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Monday, June 29, 2020

An exercise in the evolution of form is My go-to Therapist, says Ar. Zulueta

IAnD Exclusive


Text & Photography: Alejandro de la Vega Zulueta
Courtesy: v2com
Read Time: 2 mins
Furula, stone sculpture formed by furulae that are woven together generating a lattice with transparency and shadows.(inset) Alejandro de la Vega Zulueta

Alejandro de la Vega Zulueta’s work as both an artist and architect transpire in parallel. When stuck on an architectural project, he often turns to his drawings and the manipulation of forms as a path to liberate his mind to overcome the architectural equivalent of writer’s block…

My inspiration is often derived from the process of problem-solving, but I am never far from architecture. If I am working on office design and I encounter a space that needs to be filled, I start to imagine how different shapes and forms can fill that void.

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Face, formed by Parametric pieces cut by laser in Haya wood, of different measures to create shadows and shapes that define a face.


Consequently, my approach to art stems from what I see as a function, what I intend to build, and the materials I intend to use. Hand drawings and sketches help me leverage the power of modern technology, using digital techniques to bring my designs to life through parametric diagrams and 3D printing. Infusions of light then create variations of form, resulting in unexpected contours that animate my multifaceted sculptures.

Architecture without light is just a dark space. But by strategically placing light on the pieces, I am able to control the shadows and volume of the work.

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Remodeling department in Antigua Santa FE
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Silhouette - Concrete sculpture of 1.80 x 6.00 meters. representing chaos and order, located in the Legislative Palace of San Lázaro, Mexico.

This process can be seen in my commissioned work for Mexico’s San Lazaro Legislative Palace Chamber of Deputies, where manipulations of a flowing Silhouette sculpture evolved into a wall-mounted work entitled Chaos and Order. Using white concrete in variations of the original form, and a contrasting vermillion background, I was able to position pieces into a pattern of ‘organized chaos’. Rectangular light patterns create shadows that accentuate the multiple elements of the work, reflecting my interpretation of the chamber’s day-to-day interactions.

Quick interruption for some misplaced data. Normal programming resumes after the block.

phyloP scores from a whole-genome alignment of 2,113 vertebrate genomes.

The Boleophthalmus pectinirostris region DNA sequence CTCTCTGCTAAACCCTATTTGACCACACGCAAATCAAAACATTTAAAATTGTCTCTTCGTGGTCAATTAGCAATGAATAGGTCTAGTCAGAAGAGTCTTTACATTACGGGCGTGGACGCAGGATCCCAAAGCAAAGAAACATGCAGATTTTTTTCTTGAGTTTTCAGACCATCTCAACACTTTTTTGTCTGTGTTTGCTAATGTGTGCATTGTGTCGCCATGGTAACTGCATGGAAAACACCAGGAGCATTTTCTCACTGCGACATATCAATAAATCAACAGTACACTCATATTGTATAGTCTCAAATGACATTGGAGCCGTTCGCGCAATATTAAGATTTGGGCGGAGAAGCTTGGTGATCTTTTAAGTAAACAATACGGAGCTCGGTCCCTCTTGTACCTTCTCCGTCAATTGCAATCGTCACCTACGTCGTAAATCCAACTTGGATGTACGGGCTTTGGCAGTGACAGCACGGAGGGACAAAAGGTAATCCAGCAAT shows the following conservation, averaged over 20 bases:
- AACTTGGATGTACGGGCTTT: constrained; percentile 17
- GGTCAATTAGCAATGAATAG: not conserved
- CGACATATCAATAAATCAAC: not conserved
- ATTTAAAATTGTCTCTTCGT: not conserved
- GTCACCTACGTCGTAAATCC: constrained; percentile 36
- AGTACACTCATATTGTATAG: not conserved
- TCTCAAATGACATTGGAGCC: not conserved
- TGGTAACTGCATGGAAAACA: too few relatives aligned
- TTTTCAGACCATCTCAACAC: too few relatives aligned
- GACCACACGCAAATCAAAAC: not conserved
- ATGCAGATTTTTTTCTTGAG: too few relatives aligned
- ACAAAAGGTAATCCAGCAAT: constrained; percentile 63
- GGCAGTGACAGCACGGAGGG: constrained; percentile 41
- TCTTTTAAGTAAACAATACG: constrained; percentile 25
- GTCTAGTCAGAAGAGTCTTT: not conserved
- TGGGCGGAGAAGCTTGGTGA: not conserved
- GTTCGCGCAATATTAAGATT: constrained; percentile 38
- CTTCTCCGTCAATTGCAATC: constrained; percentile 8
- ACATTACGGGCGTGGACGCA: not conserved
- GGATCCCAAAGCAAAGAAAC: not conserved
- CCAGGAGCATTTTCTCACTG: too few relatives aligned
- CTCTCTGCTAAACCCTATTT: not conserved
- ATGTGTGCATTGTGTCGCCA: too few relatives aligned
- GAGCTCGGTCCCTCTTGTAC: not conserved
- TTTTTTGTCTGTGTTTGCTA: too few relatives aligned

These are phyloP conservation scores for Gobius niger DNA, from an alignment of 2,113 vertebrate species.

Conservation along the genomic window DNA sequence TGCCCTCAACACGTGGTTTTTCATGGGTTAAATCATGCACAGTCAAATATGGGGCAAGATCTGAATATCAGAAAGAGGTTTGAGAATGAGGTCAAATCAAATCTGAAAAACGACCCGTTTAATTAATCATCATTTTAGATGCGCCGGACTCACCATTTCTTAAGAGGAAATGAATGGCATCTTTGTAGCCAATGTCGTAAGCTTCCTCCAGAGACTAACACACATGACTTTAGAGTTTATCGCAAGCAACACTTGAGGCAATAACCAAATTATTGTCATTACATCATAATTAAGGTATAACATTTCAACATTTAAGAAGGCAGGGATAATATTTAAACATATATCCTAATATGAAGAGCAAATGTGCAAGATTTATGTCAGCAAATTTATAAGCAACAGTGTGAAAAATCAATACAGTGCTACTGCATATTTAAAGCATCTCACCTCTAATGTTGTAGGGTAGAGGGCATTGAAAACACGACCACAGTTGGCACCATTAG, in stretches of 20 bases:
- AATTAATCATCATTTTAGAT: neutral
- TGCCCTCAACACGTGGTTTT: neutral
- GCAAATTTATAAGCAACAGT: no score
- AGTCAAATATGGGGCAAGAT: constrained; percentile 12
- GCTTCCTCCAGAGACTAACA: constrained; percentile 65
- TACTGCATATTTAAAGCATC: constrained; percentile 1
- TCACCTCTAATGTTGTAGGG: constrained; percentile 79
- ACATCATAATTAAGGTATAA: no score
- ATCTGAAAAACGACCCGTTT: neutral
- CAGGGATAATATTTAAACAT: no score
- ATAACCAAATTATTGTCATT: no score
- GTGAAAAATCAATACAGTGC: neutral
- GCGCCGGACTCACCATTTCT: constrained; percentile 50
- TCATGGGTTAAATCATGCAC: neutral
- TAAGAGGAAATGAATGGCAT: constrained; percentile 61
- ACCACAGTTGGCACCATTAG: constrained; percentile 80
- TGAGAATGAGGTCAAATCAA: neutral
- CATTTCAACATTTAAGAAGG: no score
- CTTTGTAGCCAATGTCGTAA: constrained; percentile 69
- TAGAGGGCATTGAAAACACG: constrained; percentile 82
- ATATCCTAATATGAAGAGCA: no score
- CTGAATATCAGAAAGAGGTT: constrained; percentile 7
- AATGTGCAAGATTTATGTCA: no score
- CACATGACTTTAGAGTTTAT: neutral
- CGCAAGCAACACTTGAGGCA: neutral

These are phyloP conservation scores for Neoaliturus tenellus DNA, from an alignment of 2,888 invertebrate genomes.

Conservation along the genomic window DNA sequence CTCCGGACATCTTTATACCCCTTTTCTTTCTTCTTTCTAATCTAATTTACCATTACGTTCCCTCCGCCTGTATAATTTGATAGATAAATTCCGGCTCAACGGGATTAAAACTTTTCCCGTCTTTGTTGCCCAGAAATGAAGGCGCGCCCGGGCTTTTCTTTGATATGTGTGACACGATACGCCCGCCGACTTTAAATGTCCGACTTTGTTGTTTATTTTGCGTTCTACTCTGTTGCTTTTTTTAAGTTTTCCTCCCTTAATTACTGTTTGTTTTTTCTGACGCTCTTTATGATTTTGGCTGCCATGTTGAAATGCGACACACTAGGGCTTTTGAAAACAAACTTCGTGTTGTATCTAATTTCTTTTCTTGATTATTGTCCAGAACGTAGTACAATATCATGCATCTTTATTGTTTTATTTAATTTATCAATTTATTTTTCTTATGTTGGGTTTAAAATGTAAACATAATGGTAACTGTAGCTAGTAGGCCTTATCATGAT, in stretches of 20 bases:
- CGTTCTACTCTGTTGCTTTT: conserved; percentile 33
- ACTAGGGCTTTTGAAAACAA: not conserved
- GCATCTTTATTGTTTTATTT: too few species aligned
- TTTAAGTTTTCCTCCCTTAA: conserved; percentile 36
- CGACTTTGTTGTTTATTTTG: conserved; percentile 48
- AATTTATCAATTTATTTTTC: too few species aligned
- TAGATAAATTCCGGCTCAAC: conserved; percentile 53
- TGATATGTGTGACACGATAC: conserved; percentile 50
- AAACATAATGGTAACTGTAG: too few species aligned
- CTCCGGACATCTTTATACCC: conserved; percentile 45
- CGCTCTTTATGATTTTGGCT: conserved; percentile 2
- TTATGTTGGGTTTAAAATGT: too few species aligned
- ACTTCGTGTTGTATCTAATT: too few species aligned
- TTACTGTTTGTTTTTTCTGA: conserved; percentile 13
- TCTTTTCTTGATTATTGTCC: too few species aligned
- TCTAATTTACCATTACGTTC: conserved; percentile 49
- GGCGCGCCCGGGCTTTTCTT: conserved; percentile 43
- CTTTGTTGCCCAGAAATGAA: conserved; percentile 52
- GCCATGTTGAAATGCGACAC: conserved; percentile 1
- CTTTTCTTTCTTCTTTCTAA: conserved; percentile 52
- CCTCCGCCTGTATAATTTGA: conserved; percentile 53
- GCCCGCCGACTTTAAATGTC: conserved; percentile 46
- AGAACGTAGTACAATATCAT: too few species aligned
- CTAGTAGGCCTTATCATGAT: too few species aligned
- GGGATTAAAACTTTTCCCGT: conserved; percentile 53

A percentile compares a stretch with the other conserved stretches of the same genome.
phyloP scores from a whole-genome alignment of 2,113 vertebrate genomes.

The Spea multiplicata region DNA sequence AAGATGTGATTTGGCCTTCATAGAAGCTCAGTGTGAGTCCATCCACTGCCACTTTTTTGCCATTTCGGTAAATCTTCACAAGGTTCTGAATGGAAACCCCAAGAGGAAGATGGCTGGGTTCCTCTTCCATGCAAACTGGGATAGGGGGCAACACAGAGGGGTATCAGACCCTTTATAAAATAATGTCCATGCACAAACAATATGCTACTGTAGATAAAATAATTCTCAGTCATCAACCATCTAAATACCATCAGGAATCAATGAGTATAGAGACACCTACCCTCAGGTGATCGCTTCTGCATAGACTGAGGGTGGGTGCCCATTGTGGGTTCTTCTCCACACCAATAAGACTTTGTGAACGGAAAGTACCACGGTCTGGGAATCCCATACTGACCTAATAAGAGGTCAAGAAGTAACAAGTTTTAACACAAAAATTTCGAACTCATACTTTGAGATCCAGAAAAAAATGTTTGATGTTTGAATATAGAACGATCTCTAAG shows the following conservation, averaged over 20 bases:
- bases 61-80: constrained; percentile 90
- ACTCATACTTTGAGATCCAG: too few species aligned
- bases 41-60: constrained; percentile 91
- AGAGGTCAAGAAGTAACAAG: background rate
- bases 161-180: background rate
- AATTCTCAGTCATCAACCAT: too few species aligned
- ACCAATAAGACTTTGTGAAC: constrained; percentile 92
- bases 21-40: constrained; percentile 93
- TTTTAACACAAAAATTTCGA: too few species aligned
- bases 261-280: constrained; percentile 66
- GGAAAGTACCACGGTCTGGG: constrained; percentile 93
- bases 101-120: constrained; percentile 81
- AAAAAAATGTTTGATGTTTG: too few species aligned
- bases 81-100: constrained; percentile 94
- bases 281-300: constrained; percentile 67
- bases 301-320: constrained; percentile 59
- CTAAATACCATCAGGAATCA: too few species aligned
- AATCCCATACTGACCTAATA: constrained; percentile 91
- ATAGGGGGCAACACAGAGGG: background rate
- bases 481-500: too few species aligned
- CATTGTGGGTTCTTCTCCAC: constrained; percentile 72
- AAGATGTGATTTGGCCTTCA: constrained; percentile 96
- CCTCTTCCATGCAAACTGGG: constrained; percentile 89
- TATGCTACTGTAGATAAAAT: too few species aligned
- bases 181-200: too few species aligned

With the evolution of technology has come a new combination of art and science. Applicable to any material, including carbon steel, wood, sandstone and much more, my parametric designs can produce 60, 600, or 6,000 similar pieces, all with slight geometric variations.

In the past, architecture taught us that everything must be modular, like in the use of even-sized bricks in the construction of a façade. But new technologies and techniques have allowed us to break free of what we were taught, opening the door for building things, where every piece is slightly different.

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In the marriage of art and architecture, I see possibilities as limitless as the imagination. I therefore, continue to apply parametric sculpturing techniques to new materials and new ideas, while envisioning ways to apply my works of art to my architectural works in progress.


Award-winning architect Alejandro de la Vega Zulueta is devoted to the marriage of art, interior design, and architecture. His diverse portfolio of projects comes with a focus on space, lifestyle, and function in the creation of exceptional experiences. His art, both conventional and digital, involves the manipulation of shapes, light, and shadows as finishing touches to works of metal, concrete, wood, plastic, and more. 



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